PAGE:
This blog is a compilation of short works of fiction by Allan and Helen Krummenacker, authors of the Para-Earth Book Series. The stories contained here take place before our novel "The Vampyre Blogs - Coming Home", with the idea of introducing you to some of the characters who appear in that book and the upcoming anthology "The Vampyre Blogs - One Day At a Time" coming this November.
So please, sit back and enjoy more glimpses into Nathan's (our vampyre) and his friends' lives.
The long wait to replace my now deceased laptop has unfortunately been extended due to circumstances beyond my control like, car registration, car repairs, books for my wife's college classes, etc. Luckily I am on vacation this week, or rather a 'stay-cation' and am working hard to get our upcoming anthology edited and ready for beta-reading. We hope to have this process completed by the end of this month.
In the meantime, with our time and resources being a little limited, we decided to offer the first sneak peek into the anthology itself. We hope this peek will intrigue and delight you all, since it will be the first of several leading up to the day of the book's release.
So without further ado, here is a snippet from the first of the twenty plus tales that will appear in the collection we call: "The Vampyre Blogs - One Day At a Time":
FROM THE DESK OF CAPTAIN BRIAN WESTON OF THE UNION ARMY – June 30th, 1863
“A Letter To My Wife”
My Beloved Madeleine,
I know you have been troubled by how distracted I seemed last we were together. I know I told you it was simply the weight of being responsible for not one but two companies of men. But with our division on the eve of what may possibly be the biggest battle we’ve faced to date, I feel it only right to explain myself in case I fail to return, especially with the approach of our firstborn mere months away. I want our baby to know that my thoughts were never far from home, nor was there a mistress or dalliance that had captured my heart. There has only been you and no other.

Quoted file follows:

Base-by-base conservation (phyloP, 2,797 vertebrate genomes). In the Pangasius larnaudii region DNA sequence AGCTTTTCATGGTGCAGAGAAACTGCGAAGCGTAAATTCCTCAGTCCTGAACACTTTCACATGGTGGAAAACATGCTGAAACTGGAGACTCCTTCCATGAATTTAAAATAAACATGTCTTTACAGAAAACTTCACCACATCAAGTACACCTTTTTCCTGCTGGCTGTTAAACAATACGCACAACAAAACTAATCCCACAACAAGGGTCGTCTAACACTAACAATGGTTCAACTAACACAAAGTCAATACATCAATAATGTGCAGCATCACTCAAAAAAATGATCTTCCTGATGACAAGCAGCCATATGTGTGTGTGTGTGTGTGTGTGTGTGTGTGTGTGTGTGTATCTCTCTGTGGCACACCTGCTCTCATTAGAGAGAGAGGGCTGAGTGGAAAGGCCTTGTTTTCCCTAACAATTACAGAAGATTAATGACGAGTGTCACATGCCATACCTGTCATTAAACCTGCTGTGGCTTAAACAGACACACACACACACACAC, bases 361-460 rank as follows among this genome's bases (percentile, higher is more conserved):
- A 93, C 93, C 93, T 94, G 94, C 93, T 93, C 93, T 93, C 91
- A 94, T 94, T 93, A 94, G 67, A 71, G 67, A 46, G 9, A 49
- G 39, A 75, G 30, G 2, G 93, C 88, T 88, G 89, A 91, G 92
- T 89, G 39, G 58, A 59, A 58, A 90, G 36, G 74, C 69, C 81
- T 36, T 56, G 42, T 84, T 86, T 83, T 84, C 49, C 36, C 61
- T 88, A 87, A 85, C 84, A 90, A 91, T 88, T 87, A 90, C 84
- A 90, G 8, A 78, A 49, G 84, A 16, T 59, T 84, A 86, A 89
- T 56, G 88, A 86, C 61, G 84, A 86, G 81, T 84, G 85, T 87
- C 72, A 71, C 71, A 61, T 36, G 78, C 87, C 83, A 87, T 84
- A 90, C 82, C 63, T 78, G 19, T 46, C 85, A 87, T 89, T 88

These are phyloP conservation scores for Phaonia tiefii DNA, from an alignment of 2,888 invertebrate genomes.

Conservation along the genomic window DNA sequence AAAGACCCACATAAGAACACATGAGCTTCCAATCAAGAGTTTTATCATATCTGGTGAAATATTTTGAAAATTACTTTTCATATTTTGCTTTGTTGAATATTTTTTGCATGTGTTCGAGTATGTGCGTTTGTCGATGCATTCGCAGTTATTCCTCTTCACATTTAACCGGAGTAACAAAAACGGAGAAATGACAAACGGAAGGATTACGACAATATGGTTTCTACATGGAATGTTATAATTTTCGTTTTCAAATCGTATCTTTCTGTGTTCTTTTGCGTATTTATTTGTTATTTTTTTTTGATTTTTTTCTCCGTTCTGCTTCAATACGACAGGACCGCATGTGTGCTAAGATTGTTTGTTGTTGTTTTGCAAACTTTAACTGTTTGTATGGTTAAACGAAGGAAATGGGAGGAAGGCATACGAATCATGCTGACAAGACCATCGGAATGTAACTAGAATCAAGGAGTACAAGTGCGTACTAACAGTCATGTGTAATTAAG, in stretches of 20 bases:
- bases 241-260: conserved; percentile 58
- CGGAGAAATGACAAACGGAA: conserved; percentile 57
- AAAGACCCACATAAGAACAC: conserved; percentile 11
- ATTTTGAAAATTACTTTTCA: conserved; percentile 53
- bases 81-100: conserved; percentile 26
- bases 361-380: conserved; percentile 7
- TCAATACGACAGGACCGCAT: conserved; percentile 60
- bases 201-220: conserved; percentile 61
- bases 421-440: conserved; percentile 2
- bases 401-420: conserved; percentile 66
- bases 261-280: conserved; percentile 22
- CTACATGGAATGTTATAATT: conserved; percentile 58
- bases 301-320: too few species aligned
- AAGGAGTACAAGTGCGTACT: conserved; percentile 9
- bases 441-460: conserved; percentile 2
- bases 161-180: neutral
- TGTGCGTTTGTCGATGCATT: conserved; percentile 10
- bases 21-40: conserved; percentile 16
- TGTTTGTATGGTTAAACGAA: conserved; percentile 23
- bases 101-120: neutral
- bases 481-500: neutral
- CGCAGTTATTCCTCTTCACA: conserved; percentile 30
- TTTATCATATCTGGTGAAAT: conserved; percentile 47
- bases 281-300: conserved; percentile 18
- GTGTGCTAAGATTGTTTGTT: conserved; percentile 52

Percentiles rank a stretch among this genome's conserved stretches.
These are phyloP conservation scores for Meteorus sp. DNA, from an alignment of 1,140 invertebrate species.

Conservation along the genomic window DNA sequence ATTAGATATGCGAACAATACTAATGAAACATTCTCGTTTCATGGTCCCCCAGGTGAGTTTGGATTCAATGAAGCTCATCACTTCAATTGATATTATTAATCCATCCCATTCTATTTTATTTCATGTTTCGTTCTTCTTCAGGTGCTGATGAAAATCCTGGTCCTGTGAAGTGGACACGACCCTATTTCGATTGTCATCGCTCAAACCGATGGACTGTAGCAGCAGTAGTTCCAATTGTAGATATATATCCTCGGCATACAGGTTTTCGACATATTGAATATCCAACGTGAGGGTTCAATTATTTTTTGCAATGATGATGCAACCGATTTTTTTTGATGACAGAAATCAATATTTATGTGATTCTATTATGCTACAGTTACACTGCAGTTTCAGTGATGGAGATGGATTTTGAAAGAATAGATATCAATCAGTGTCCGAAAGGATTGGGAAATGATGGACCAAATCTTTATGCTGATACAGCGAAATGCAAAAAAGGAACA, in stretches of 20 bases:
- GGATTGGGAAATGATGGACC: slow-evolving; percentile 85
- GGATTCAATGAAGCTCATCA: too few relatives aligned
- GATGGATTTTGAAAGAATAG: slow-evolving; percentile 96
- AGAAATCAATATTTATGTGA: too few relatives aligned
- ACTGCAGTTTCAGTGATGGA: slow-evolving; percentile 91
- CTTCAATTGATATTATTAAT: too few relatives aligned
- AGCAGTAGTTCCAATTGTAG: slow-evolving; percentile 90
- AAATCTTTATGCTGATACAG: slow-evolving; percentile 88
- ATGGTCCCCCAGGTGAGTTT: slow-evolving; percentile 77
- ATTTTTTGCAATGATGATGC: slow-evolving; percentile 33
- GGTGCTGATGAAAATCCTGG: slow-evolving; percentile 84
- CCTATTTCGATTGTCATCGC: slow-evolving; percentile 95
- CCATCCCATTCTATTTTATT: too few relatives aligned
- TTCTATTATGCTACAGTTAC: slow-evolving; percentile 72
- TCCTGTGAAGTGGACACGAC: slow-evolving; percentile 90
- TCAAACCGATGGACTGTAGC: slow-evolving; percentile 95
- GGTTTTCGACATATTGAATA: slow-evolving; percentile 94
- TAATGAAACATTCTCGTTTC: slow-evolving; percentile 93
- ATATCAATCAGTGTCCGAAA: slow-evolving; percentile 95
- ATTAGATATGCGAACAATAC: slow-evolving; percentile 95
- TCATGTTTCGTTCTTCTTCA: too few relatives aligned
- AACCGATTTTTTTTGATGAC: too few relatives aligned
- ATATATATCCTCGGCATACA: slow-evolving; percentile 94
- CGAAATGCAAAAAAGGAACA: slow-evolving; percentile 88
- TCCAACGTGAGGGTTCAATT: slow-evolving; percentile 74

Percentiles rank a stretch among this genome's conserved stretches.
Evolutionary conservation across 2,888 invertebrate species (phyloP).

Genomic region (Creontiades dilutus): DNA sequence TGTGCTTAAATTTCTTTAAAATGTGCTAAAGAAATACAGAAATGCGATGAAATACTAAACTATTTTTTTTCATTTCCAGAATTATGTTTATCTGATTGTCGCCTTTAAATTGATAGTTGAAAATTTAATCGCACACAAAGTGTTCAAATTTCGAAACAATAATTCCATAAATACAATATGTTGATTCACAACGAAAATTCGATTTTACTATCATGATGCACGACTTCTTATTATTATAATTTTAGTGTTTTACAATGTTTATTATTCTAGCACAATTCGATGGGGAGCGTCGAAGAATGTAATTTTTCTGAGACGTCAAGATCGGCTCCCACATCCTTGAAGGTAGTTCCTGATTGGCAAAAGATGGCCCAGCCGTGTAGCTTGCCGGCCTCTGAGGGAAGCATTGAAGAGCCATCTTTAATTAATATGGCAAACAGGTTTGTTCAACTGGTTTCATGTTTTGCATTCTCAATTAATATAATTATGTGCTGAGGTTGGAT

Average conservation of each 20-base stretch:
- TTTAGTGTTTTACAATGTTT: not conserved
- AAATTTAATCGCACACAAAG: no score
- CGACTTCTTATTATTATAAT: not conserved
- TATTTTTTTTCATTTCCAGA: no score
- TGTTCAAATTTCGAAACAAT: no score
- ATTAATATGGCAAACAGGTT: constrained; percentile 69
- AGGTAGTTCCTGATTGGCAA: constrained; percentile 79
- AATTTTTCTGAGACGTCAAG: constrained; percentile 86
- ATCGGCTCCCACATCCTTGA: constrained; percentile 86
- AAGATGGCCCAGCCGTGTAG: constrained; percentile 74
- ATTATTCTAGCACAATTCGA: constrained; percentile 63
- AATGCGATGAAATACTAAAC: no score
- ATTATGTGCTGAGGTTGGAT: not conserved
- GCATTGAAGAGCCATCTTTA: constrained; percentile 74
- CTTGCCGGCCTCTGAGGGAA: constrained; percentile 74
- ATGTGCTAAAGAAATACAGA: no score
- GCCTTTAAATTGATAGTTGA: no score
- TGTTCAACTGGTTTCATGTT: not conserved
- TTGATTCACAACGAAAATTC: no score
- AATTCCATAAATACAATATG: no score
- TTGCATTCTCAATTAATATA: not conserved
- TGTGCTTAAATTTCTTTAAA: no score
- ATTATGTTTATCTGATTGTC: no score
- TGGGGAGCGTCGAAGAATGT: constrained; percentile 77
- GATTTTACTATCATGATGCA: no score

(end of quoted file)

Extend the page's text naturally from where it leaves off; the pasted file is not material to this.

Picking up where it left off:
Actually, it is an old friend, whose unexpected return one cold night in January, who has occupied so much of my mind. Of course, you will correctly surmise that I am referring to young Nathaniel Stewart. After believing him lost at Mary’s Heights, his sudden reappearance weeks later raised more than a few eyebrows and murmurings among the men. But then it became clear he had come back to us not as a deserter, but as a hero.
Why did I not mention that last fact to you earlier? I have been under orders from the President himself to be remain silent on the matter, but with the war so unpredictable, and having recently just escaped death thanks to young Nathan, I feel it only right that you know everything.
As I already indicated, it began early this year, January 2nd. Night had fallen and my men had already turned in for the night when a carriage arrived. It had been stopped at the gate and then sent right through, which is highly irregular. Even Colonel ----, had not been notified of the late arrival, nor was he summoned to the meeting that followed. Instead our late night visitors came straight to my quarters.
Being a soldier, I am accustomed to being awoken at odd times, but upon seeing who my visitors were, I was so taken aback, I almost forgot to snap to attention. Discovering the President himself in your office wishing to speak to you, is not a position a mere captain is used to finding himself in. Even more shocking was finding a member of my company, and long time friend whom I believed had perished at Marye’s Heights, standing next to such our Commander in Chief.
“Nathan?” I breathed, before finally remembering my place and greeted the President smartly.
“At ease, Captain,” my superior instructed. “This meeting is of course not a social call, but a matter of great delicacy. It will help decide the fate of this young man.”
My legs nearly failed me. Seeing Nathan alive after nearly a month’s unexplained absence, I had feared that I would have to brand him a coward and order a firing squad come morning.
You know of course from long habit that in spite of the almost decade difference in our ages, I look upon Nathan as a younger brother. Perhaps, it was losing my own sibling, that I sought to fill the gap in my life created by his passing and Nathan was a good fit. Plus it was because of me he was able to join our company, in spite of his young age and sometimes questionable health. So you can understand how the very thought of having to order his execution for desertion clutched my heart with an icy vengeance...